Pinterest has published its latest Transparency Report, which outlines all of the content removals and other enforcement actions it took throughout the second half of 2020.
And for the first time, Pinterest has included additional data on its specific content moderation efforts, including the number of Pins deactivated for policy violations, and both boards and accounts removed for the same. That provides some interesting oversight into the types of policy issues that are most common on the platform – you can read Pinterest’s full H2 2020 Transparency update here, but in this post, we’ll take a look at some of the key stats.
First off, on the most common content issues on the platform – as you can see in this listing of total image and Pin deactivations for the period, adult content is by far the most commonly actioned concern in the app.
Spam removals are the next biggest element, followed by conspiracy theories, which no doubt saw a jump over the past year.
Pinterest has implemented strict rules around various conspiracy-related concerns, like COVID-19 misinformation and general anti-vaccination content, which has most notably included the complete removal of search results related to such queries.
Which is a drastic step, and one that not all platforms could enact as effectively, but the nature of Pinterest, and the way people use the app, has provided it with more capacity to restrict the reach of such content through blunt enforcement measures like this.
But as you can see, it’s still working to remove quite a bit – though Pinterest does additionally note that, in most cases, few of its users ever end up seeing these Pins before they’re removed.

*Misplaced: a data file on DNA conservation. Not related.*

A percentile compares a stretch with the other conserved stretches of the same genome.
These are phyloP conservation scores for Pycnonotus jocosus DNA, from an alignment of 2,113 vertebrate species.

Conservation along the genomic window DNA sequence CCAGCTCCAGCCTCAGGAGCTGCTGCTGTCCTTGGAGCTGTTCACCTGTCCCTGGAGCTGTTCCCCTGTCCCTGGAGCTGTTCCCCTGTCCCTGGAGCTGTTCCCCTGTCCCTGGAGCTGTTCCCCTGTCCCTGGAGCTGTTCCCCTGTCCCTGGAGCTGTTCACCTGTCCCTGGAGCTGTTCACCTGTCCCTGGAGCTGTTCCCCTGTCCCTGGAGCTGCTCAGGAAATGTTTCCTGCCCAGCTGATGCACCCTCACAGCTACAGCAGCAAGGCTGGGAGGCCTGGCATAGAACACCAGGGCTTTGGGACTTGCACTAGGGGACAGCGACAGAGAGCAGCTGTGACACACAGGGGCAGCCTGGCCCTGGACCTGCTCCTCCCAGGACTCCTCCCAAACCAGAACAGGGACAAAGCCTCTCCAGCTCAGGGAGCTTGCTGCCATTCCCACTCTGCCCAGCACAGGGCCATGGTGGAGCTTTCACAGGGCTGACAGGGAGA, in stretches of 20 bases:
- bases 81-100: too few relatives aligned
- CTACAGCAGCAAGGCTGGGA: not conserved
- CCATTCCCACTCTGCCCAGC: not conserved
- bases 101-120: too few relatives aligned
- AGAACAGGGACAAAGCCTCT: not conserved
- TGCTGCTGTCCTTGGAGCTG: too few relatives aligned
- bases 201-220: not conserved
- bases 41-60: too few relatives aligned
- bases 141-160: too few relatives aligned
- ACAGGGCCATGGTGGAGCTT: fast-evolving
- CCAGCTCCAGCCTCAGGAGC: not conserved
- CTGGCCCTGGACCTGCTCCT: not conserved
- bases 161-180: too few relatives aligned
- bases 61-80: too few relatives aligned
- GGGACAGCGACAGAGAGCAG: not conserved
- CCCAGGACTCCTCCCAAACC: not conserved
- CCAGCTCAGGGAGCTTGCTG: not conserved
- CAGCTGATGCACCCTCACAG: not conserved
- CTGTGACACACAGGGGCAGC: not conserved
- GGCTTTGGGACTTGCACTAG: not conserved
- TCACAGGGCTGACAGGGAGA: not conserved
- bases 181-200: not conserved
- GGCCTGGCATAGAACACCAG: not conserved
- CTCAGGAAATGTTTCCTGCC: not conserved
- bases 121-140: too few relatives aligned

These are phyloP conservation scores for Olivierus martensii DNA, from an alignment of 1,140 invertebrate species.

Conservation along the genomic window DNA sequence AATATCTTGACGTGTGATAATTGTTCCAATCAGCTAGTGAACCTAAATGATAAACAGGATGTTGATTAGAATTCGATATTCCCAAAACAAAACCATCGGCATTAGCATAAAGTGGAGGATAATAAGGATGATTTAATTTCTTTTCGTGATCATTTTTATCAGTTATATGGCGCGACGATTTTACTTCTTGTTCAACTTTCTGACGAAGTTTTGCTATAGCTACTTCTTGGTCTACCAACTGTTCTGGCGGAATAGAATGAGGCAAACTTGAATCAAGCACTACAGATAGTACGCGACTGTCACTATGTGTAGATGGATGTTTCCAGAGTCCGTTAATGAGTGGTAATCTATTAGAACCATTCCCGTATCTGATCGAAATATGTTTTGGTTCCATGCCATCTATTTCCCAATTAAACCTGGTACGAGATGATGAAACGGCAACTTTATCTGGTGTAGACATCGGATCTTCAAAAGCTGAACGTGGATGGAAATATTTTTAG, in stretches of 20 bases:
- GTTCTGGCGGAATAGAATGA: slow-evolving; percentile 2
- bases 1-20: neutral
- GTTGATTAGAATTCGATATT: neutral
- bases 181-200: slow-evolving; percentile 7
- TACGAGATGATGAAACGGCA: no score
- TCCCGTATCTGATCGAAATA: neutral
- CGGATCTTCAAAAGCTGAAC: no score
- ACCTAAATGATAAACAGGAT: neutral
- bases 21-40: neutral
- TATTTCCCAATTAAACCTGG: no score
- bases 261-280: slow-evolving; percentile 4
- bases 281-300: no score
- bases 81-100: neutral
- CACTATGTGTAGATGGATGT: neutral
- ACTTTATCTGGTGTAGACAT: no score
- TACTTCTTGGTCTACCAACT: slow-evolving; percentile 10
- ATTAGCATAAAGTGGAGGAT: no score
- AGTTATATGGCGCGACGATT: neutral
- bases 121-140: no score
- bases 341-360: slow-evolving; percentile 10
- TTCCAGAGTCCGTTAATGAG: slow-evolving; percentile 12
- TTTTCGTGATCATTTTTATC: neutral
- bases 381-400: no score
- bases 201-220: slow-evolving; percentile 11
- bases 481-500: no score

As per Pinterest
“85% of Pins that we deactivated for medical misinformation were actually never seen by users in this reporting period – even with more than 440 million people visiting Pinterest per month.”
Again, Pinterest has some distinct advantages over other platforms in this regard, due to the way in which people use the platform, but it is good to see Pinterest’s proactive removal efforts having such an impact, with most rule violating content never getting the chance to gain any significant traction across its network.
Pinterest has also provided an overview of cumulative account and board removals due to violations, which again points to spam and adult content being the main culprits in this respect.
The new data points provide some interesting perspective on the key issues faced by Pinterest’s moderation teams, and the ways in which people have sought to use Pinterest to distribute rule-breaking content. While Facebook and Twitter generally cop the brunt of criticism around such, Pinterest too has been used for co-ordinated misinformation and child exploitation content in the past, and as with all platforms, it needs to police such as best it can to limit the impacts.
These numbers highlight the scope of that effort, and it’s good to see that, in the majority, most of the reported content is seeing limited exposure among Pinners.
You can read Pinterest’s full H2 2020 Tranparency Report here.